The largest benefit? It allows the organization to serve the customer as one humanized entity instead of separate departments.
Through Pega’s contextual decisioning, DCM, RPA and situational technology, different customers will be treated differently: depending who they are, their value, and increasingly with IoT, where they are and how they are leveraging connected devices.
Connecting the Customer to Devices
In my article, “Omni-channel to Omni-device: Evolved CRM with IoT,” I discuss in-depth the prefix omni, which means “all encompassing”.
In the context of CRM, the term is frequently attached to technology that supports different channels and all modes of communication between service or solution providers and their customers, consistently. As an example, the customer is able to interact via a browser, mobile device, service representative, interactive voice response (IVR), or other channels and receive a consistent experience across the board. When done correctly, it also means customers can start interactions through one channel and seamlessly transition to another while maintaining the context and productivity of the interaction.
With the rise of Things, devices in our homes (e.g. appliances), connected vehicles, workplaces, or connected wearables are becoming channels. Organizations must adopt an omni-device mindset to effectively promote products and services, cross-sell, upsell, or otherwise optimize the customer experience. The Next-Best Action for customer interactions can now involve Next-Best-Service offerings for devices or products, Next-Best-Merchant-Offers in the ecosystem of the device manufacturer (e.g. connected cars), as well as the geolocation of the customer.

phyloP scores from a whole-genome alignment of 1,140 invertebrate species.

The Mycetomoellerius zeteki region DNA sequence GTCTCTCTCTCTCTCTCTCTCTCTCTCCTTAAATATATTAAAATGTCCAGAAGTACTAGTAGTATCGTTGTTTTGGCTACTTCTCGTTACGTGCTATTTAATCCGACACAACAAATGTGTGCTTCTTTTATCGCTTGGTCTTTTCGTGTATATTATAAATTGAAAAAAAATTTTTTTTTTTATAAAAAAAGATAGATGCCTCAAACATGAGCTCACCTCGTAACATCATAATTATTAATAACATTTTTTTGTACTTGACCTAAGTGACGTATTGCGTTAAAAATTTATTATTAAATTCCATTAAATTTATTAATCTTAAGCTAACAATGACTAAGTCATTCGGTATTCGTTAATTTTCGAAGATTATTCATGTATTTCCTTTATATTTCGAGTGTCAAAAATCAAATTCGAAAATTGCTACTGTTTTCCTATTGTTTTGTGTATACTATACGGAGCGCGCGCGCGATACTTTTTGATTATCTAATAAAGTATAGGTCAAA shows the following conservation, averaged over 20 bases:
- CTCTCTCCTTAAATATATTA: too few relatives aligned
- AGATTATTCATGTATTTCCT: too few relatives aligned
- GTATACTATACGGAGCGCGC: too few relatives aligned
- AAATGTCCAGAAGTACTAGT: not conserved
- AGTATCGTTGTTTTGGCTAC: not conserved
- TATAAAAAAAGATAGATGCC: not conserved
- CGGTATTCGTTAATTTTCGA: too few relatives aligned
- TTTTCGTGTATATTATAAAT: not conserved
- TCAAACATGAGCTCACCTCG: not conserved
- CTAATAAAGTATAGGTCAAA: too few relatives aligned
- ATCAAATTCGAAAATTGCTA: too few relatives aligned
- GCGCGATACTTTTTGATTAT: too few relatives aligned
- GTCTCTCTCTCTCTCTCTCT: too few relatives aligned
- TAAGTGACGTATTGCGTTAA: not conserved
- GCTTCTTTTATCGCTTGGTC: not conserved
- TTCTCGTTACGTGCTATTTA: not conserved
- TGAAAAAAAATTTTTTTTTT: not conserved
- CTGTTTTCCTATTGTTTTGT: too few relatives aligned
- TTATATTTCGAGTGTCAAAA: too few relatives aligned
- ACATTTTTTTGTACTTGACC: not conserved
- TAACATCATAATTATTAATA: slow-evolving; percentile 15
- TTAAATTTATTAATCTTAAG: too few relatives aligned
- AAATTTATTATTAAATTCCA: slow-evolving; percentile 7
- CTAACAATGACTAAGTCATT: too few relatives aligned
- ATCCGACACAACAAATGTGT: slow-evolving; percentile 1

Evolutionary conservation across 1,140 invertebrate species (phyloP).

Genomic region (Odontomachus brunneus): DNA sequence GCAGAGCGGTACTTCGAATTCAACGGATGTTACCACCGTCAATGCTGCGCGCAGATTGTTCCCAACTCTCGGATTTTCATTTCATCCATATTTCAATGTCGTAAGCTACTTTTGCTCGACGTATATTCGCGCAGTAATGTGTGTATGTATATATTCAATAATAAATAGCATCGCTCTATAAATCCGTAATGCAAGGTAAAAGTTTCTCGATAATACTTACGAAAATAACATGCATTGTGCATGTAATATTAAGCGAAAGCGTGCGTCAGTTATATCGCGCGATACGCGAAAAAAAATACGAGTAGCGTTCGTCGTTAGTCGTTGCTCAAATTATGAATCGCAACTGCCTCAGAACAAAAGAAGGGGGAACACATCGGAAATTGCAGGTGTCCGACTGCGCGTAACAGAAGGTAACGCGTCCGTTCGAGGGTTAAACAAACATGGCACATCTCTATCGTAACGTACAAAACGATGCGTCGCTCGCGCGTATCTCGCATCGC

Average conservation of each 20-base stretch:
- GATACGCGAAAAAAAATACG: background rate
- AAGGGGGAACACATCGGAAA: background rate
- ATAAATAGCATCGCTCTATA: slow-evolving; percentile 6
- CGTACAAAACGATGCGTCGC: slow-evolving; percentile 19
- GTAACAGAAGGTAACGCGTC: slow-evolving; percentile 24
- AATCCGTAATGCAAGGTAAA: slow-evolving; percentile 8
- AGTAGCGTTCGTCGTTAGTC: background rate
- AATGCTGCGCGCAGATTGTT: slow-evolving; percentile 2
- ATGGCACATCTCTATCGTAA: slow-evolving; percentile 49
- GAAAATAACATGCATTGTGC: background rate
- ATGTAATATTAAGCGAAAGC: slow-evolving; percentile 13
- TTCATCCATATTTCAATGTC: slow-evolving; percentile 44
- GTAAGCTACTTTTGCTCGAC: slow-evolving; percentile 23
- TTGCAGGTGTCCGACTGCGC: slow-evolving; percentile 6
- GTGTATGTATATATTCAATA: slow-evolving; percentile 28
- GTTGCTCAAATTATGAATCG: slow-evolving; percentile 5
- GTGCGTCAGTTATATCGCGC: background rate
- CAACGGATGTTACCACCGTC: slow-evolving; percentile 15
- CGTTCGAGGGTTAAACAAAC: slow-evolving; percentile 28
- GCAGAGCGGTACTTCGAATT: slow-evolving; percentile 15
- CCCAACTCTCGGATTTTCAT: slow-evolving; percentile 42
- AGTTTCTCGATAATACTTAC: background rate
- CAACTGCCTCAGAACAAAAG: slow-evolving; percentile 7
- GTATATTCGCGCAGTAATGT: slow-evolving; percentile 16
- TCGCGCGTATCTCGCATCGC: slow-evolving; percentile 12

Pega’s solutions allow customers have relevant, timely, and consistent offers across all the channels, including Connected Devices: the Omni-Device Experience.
Connecting the Customer to Innovation through Insight-to-Action
IoT is generating enormous amounts of data. We are inundated with information from connected devices – both in consumer and industrial contexts – and it does not appear to be letting up any time soon.
With connected devices constantly monitoring the movement, interaction, preferences, and behavior of customers, there is a huge opportunity to continuously learn, innovate and adapt with actions. Pega has positioned this concept as the “Always-on Customer Brain.” From digital social channels to customer interactions and transactions, and now with IoT connected devices, the “brain” can listen, learn, and act in order to optimize the customer experience.
As digitally connected customers express their opinions through social channels, perform consumer transactions, and use connected wearables, cars, and home devices, there are enormous opportunities for businesses to continuously learn and respond in real-time with contextual, timely, and personalized offers.
Connected devices are becoming increasingly significant sources of information: Big Data is becoming Thing Data. There are several enabling decisioning technologies that come into play when making Next-Best offers: predictive models, self-learning (aka machine learning) adaptive models, business rules and real-time event correlation rules.
This is the first of the new Digital Transformation with Pega IoT series. In the next post, we will focus on the Digital Transformation of Field Service with connected devices.